We will figure it out Mom. Get well soon!!!

Sunday, January 23, 2005

2005's First Snow Storm

I was going to write a post about the various embarrassing ways dog owners brace their pooches for the cold. Then I realized that people who live in glass houses should not throw stones. You see I have a senior dog that needs to wear snow booties to be able to enjoy the white stuff that has accumulated in our area over the last 24 hours.

Dexter loves the snow. What he doesn’t love are the balls of snow that form between the pads of his paws. Last year I purchased some booties for him and after wrestling with him for 10 minutes to get the damn things on, he would not move. He stood there frozen in either awkwardness or shame. Probably a combination of both. Once I was able to drag him outside and he started prancing around in the snow without his paws freezing, he was one happy elderly golden retriever. It certainly beats the old days where he would just lay down in the snow and wait for me to pick out the snowballs.

The things we do for our furry kids. I am thankful that Dexter embraces the snow with vigor. His normal routines are not disrupted by the white stuff. I just came in with Dexter after a hearty walk. We ran into a neighbor who was distressed by her dog’s snowstipation. It appears poor Paco cannot or will not poop in the snow. He does look stylish however; a fleece lined suede number. I am sure Dexter is thankful that besides the booties he is not required to wear any other snow gear.

Wednesday, January 19, 2005

Helpful Hints from Wicked H

It is not advisable to stage a revolt in the middle of DC during the week of Inauguration ever. Especially during rush hour when most streets are closed for the upcoming festivities. It is further imprudent to threaten to blow up your van that you refuse to remove unless your friends’ immigration issues are settled immediately.

Please, buy a clue.

Monday, January 17, 2005

Tsunami Relief Concert

Was it just me? Or were most of the artists off key, I mean waay off.

Sure the whole thing was a very noble cause but for some reason it did not move me nearly as the 911 concert did. Maybe it’s sensory overload. I know it isn’t apathy. I did my part and sent my donation long before the concert was even organized.

It’s sad to me that all the devastation of the tsunami leaves me numb now. I am hoping that 2005 yields more happiness around the world.

Happy MLK Day!!

Thursday, January 13, 2005

Cows, Flatulence and Physics

During my sophomore physics class, it became abundantly clear that the portion of my brain that processes 3 dimensional thinking and the ability to decipher word problems was left out. It is one of the reasons my dream of becoming a physician never came to fruition. Of course the fact that I was more of a relaxed versus aggressive student played a big part as well.

I did extremely well in the physics lab class, which is a really good thing. At least in the lab the 3 dimensional deficiency was overcome with the models that we used. Also the lab consisted of 30 students where it was less intimidating asking questions. I was not apt to interrupt a lecture with 450 other students present to ask a question. I have tried to erase most of this experience from my memory banks as I try to do with unpleasant events in my life. However, I will never forget the final exam for that class.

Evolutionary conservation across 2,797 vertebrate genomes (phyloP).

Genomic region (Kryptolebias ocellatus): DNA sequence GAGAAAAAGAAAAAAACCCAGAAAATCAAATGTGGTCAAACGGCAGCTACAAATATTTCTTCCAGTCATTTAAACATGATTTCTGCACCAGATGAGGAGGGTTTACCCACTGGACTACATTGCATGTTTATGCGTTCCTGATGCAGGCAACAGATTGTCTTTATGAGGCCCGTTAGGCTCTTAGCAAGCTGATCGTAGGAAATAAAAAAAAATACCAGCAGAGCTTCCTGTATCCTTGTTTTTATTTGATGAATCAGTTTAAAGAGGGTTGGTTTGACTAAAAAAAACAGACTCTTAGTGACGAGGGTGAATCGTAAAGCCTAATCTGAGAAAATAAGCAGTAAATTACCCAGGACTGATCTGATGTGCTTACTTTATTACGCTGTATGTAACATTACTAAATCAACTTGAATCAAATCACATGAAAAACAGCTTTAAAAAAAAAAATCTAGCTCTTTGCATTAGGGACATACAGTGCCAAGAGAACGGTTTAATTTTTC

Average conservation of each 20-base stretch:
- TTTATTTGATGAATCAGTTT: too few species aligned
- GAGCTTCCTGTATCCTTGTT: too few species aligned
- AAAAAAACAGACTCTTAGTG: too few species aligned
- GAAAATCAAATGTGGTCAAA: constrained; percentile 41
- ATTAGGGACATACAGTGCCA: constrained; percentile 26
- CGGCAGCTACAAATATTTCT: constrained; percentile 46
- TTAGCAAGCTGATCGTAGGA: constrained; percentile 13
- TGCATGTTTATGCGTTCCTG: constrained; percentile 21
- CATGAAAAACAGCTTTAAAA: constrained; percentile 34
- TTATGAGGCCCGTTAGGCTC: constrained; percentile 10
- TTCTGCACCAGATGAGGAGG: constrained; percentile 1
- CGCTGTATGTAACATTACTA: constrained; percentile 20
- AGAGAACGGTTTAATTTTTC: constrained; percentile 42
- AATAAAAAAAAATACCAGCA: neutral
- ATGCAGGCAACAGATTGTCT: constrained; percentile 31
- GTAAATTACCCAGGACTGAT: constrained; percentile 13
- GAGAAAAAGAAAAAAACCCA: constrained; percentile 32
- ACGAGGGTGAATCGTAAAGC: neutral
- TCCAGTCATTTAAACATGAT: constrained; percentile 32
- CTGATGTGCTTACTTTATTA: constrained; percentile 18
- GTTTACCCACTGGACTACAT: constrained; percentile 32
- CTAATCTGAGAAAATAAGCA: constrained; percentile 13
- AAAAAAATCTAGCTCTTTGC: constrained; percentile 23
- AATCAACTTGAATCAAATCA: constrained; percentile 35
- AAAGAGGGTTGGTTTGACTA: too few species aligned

I attended the University of Maryland - GO TERPS!!! Back when I was there the physics department was so big that the final exam took place in Cole Field House, the basketball stadium. The students were seated strategically to avoid cheating with a piece of ply board on our laps as make shift desks. The test was handed out and we had 2 hours to complete it. To my horror the test consisted of 25 word problems. I did my best to plod through the exam.

I had an outer body experience right after I read question 15. The question was this: A cow is grazing in a field. There is no wind. 250 yards behind and to the left of the cow sits a young boy reading a book. 250 yards behind and to the right of the cow sits another boy writing in a journal. If the cow expels gas which young man will smell the odor first? I cannot make these questions up; this truly was question 15.

I calmly wrote down my answer complete with expletives, got up, gathered all my belongings and turned in my exam. Shortly after that I dropped my pre-med minor. It just was not meant to be.

Tuesday, January 11, 2005

Never Let Them See You Sweat

I have never responded well to those who like to push buttons for the sheer pleasure of getting a reaction. I am not sure how I developed my credo however I am quite good at not giving anyone the reaction they are trying to illicit. I am not sure if this is a learned behavior for me or if I was born with it. I’ll let you decide.

I carried a pacifier and blanket around well into age three. I honestly don’t remember it being an issue for my parents. It became an issue at an afternoon tea party that my Mom took me to. I may have been the only child there, I don’t remember those details. I do know that all of the women there had known me since birth. I refer to them as pseudo Aunts still. One in particular was very bothered by my pacifier and blanket. The entire time we were there she kept berating me about how I was a big girl and that I should be embarrassed by my blanket and pacifier. She was relentless. I, of course, did not show any type of reaction other than having a firmer grasp on the blanket and maybe sucking on the pacifier with vigor. She finally gave up and went back to the tea party festivities.